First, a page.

Sunday, May 11, 2014

Borgo Santo Pietro - Gardens to die for

This post is inspired by the breath-taking gardens of Borgo Santo Pietro near Siena. Designed and created by owners Claus and Jeanette Thottrup who have successfully designed an estate that truly combines beauty with productivity.  With acres of kitchen, herb and flower gardens this stunning hamlet in central Tuscany takes self sufficiency to a whole new level. …

Taking Root in Tuscany

Borgo Santo Pietro's gardens take perfection and productivity to another level

Located in the very heart of Tuscany, Borgo Santo Pietro has some of the most beautifully designed hotel gardens in Europe. The meticulously kept gardens are not only aesthetically breathtaking but also serve a very important purpose. Supplying the hotel's three restaurants with year-round organic fruit and vegetables.


Designed by owners Claus and Jeanette Thottrup the gardens have evolved over time and now extend to over 13 acres of formal flower gardens, traditional kitchen gardens, classic water gardens, rolling meadows, spring water lakes, courtyard gardens and panoramic terraces.

The extensive building and sensitive landscaping work at Borgo Santo Pietro started in 2001 with the hotel first opening its doors to guests in 2008. “We always had a vision of how the gardens would look and have gradually extended out from the villa creating unique spaces linked to together with entwined walkways, covered paths and intriguing passageways,” explains Jeanette.


We wanted the gardens to feel like they had always been there, a natural extension of the house itself. In fact, we have used lots of local stone and sculpture within the garden which also reflects the architectural style of the villa. We spent months researching what plants would work here which was pretty complex as the climate is extremely changeable. In the winter, temperatures can plummet to minus 15° whilst in the peak of summer the heat can rise to 40° or more. Therefore, everything we have planted is relatively hardy and low maintenance. Whilst we wanted the gardens to retain a classic appearance we did not want to over formalise the landscape and have tried to keep things relaxed yet elegant.”

After several years of very hard work the gardens are looking as if they have actually been in place for decades. The Thottrups have spared no expense when purchasing trees and larger plants and have personally selected mature trees such as Holm Oaks, Acacias, ancient Olives and mature Cypresses all sit alongside hardy shrubs and formal hedge plants. On arriving at Borgo Santo Pietro you are greeted with sweeping avenues of Cypress Trees. Meticulously placed hedges of Bay, Elaeagnus and Box break up the undulating lawns into smaller areas and give privacy and interest. Swathes of Lavender Spica fill the air with a nostalgic heady perfume, border plants such as Oleanders give colour and you can detect the perfume of rosemary, sage and thyme amongst the roses.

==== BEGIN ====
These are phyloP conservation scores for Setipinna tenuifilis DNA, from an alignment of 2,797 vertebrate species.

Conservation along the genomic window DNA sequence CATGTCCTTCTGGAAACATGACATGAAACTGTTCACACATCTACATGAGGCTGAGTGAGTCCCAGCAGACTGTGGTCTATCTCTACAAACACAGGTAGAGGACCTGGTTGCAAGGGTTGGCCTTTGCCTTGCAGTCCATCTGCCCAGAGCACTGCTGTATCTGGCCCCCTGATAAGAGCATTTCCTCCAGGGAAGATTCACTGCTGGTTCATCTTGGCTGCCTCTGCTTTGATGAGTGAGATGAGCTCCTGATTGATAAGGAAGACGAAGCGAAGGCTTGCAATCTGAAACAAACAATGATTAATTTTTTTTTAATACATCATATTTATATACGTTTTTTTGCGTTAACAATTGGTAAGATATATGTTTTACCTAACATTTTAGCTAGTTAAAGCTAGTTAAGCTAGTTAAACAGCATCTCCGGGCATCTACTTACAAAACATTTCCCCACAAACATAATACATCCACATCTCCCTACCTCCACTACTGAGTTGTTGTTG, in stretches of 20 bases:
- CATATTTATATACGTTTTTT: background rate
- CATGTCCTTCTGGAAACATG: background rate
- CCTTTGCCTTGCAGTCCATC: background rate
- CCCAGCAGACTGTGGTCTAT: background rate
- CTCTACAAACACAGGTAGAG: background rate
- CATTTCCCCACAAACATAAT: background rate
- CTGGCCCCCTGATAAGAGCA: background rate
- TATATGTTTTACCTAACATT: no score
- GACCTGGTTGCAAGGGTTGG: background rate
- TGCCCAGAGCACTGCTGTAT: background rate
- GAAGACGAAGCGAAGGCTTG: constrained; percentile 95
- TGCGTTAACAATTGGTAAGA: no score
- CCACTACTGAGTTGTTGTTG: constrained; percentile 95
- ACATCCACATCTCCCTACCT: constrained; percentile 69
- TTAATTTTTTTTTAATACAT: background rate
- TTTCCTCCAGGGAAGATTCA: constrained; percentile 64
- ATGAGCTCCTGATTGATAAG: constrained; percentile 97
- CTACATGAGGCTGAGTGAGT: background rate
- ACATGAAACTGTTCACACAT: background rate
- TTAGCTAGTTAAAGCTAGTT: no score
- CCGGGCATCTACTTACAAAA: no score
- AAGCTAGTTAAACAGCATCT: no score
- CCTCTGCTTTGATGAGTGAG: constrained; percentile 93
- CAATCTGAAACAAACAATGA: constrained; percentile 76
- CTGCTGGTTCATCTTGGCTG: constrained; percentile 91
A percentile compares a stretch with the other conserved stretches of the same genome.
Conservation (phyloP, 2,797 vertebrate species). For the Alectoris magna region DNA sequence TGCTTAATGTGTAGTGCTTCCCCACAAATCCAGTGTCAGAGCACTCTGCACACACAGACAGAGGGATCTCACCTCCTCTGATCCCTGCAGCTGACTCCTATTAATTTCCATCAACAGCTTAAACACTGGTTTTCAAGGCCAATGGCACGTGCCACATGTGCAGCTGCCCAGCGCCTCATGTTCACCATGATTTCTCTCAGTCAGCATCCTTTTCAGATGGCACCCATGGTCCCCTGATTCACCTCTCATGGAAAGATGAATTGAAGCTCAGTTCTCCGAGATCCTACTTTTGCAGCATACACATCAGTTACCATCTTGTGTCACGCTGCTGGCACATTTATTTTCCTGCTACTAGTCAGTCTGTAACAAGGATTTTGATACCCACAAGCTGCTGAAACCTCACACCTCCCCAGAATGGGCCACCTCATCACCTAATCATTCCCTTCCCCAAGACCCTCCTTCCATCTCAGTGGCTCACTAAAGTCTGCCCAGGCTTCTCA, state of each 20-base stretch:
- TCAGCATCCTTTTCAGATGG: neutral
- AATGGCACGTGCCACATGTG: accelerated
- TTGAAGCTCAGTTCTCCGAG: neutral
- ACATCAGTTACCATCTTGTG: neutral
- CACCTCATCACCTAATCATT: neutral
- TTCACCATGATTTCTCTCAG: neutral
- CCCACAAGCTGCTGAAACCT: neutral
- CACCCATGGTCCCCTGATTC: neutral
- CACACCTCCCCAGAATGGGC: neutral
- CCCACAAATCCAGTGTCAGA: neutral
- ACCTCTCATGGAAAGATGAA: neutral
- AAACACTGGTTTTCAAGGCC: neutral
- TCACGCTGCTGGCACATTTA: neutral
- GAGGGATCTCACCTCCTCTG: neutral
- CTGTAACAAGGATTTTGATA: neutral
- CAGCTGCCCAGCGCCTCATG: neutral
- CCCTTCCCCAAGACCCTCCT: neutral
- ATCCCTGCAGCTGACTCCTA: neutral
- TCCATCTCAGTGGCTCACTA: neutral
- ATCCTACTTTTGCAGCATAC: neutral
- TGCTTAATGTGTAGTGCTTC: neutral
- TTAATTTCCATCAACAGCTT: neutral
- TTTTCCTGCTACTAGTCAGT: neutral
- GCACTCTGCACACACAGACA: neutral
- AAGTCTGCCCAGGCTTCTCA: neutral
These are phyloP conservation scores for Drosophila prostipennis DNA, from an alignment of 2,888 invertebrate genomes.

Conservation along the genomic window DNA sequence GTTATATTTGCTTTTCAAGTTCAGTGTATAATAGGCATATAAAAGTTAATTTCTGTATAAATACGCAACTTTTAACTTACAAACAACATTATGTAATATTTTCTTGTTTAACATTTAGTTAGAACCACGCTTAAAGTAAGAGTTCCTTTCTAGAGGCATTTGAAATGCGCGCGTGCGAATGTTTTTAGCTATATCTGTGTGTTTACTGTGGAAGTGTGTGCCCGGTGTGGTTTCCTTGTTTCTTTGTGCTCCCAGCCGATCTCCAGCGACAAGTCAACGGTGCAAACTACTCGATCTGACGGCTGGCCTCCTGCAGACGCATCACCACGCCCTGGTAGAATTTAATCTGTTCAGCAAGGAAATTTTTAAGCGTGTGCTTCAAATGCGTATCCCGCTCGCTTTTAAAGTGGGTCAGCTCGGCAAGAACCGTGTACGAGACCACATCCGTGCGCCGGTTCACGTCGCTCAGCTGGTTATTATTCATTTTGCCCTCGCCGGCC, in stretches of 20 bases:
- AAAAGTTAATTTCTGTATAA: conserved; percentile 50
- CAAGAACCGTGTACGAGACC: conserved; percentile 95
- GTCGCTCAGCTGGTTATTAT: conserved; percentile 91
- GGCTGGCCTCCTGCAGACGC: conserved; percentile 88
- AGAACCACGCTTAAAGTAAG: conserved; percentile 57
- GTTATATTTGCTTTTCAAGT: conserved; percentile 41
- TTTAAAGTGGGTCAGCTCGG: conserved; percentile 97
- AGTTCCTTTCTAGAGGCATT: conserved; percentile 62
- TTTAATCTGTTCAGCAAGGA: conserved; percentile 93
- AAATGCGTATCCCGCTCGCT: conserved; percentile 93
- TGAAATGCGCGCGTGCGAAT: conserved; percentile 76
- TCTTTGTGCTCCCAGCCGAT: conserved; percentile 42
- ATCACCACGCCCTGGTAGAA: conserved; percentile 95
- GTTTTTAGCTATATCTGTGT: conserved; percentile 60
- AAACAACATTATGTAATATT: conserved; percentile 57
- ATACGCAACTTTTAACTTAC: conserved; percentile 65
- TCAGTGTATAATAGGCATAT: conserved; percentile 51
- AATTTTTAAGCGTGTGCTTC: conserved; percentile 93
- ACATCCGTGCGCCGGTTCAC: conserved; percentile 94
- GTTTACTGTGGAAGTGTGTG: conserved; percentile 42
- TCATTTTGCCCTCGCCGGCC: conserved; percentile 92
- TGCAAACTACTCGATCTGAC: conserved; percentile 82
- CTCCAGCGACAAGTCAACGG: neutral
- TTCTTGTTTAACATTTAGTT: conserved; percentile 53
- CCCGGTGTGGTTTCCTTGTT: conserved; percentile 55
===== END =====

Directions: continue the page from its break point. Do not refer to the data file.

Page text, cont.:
Jeanette's eye for detail and ability to foresee how a garden will develop has given Borgo Santo Pietro an established and classic feel in a relatively short time. “At one time we had thousands of plants wilting in the sun just waiting to go in, we knew we were stretching ourselves to the limit but it felt right.”

Sourcing plants from specialists in Pistoia and from nurseries around Tuscany, the gardens have an international flavour. There are references to many diverse styles of gardens at Borgo Santo Pietro with influences drawn from many sources such as Italian formal gardens, Proven├žal Country Gardens, Moroccan and English Courtyard Gardens, you can even sense a touch of contemporary design in parts. Key elements remain consistent within all areas with a sense of relaxed elegance being universally achieved.


One of the first projects was to create a large terrace and several courtyard gardens around the main villa. The terrace overlooks a panoramic vista of the Tuscan hilltops, forests and distant mountains. In the spring and summer months the terrace plays host to numerous antique terra-cotta pots housing heritage varieties of lemons.



Just beyond the terrace you are greeted by a series of charming courtyard gardens each leading on to another. Low box hedges have been used to contain beds of antique and classic Tuscan roses. These ornamental beds literally overflow with colour and scent and the pure number of roses is impressive to say the least. As a backdrop to the rose gardens and ornate water gardens are the climbing roses that envelop numerous arches, wrought iron pergolas, timber loggias and natural stone walls and pillars. Jeanette explains, “Roses are one of my passions and at Borgo we have created more and more beds every year. I love the look of cascading blooms drifting from the pergolas and rose arches. Also, we have an in-house florist who uses these gorgeous flowers for displays in the villa, restaurant and bedrooms which once again naturally links the house with the garden. We have a combination of classic English Roses from David Austin such as Rosa Crocus, Winchester Cathedral and Darcy Bussel alongside many old Tuscan roses. We do have to be careful in our plant selection of course, as some of the more sensitive antique roses simply would not cope with our changeable climate.”